Over the past couple of weeks I’ve written about the concept and benefits of getting into a Growth Mindset.
The language of Growth Mindset is filtering into schools and there is a wealth of material, literature and resources that you might like to look at if you’re interested in developing Growth Mindsets in your learning community.
With that in mind, I thought I’d share some of the great resources I have come across in recent times as I’ve run workshops for teachers, kids and parents.
The first resource I would point you to is this report written by Carol Dweck, Gregory Walton and Geoffrey Cohen and published by the Bill and Melinda Gates Foundation.
It talks of the research behind and some strategies to support Growth Mindsets and the impact this has on what they term Academic Tenacity.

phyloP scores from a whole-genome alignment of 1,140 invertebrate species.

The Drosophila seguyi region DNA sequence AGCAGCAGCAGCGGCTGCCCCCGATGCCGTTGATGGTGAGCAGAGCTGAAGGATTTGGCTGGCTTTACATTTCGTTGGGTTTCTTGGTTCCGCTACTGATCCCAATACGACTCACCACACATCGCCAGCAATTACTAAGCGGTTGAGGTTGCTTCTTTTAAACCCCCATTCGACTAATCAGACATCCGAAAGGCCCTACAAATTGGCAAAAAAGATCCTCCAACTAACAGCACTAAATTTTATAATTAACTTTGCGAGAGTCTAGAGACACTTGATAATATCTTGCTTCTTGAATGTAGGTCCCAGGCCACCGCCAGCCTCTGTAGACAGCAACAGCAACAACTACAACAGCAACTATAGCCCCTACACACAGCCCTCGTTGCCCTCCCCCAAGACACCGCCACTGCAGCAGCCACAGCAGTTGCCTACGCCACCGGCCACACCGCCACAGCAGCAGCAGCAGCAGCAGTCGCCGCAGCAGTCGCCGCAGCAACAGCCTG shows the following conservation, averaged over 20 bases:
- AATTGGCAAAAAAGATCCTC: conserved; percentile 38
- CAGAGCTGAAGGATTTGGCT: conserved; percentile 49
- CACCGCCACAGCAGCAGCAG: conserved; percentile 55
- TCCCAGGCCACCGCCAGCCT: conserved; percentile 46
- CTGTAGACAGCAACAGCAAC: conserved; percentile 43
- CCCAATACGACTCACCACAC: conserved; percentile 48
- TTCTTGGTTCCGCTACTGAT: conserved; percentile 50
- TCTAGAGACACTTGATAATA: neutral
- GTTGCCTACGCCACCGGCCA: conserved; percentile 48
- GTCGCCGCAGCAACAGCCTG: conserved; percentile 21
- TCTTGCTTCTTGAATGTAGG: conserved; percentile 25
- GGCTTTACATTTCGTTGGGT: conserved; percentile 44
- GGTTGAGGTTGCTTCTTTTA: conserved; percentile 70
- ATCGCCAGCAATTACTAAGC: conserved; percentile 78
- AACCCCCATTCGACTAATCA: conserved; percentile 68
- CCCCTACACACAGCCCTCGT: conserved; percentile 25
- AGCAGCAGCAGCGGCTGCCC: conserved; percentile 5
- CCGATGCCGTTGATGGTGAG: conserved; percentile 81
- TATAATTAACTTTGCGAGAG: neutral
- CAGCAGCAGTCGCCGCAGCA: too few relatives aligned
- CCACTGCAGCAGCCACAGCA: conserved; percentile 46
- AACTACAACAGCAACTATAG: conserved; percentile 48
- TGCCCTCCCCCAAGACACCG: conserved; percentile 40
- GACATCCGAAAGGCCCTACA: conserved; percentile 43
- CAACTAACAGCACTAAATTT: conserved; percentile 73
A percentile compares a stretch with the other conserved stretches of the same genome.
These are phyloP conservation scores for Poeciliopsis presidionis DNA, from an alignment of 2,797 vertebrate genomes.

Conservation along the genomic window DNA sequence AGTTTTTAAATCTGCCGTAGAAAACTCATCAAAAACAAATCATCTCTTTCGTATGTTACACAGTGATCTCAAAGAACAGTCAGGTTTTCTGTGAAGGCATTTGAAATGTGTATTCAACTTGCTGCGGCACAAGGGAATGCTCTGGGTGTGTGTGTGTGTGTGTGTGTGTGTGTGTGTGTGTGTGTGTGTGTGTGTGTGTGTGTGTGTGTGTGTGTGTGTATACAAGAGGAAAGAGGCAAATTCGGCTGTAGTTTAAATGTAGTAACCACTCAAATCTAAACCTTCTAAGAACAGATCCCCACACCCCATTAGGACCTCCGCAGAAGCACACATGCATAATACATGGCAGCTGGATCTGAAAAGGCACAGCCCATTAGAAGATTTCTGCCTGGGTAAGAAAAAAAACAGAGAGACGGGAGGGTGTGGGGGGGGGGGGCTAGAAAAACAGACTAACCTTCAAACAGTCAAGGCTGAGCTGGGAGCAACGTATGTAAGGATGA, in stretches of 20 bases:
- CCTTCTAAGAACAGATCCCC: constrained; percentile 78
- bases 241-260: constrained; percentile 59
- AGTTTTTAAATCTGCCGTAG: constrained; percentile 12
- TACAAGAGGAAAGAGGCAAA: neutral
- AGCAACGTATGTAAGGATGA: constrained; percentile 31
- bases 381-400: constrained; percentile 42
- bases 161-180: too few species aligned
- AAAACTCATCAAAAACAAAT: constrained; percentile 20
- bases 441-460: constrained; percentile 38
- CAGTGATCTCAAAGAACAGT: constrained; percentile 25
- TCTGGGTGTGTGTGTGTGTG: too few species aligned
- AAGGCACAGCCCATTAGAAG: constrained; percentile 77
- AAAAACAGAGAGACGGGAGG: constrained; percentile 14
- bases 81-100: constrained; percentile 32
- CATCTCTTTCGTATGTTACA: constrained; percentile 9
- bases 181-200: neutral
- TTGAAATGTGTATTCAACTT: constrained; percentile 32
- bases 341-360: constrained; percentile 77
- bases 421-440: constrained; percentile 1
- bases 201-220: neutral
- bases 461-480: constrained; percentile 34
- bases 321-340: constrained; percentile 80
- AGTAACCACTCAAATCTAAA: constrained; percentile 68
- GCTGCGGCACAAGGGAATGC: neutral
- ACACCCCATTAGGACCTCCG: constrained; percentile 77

Once you’ve had a look at that, you might like to read Dweck’s Mindset book.
In order to implement Growth Mindset strategies in your class or home, Dweck has worked with Mindset Works to develop a number of programs. To get a taste, you can get your hands some great free resources here.
This are also some online surveys you can take to assess your own mindset as well those around you.
That should get you on your way.
There are some who would say we’ve been doing this kind of stuff for years, and maybe we have. Or maybe we haven’t. It probably depends on your personal experiences…
But if you think you aren’t capable of learning a new language, or that you don’t have a musical bone in your body, or no matter what you try you just can’t [INSERT YOUR OWN PERSONAL HURDLE] … that my friend is a fixed mindset.
So the development of a shared language is – at the very least – a step in the right direction.
Author: Dan Haesler is a teacher, consultant and speaker at the Mental Health & Wellbeing of Young People seminars. His website is: http://danhaesler.com/ and he tweets at @danhaesler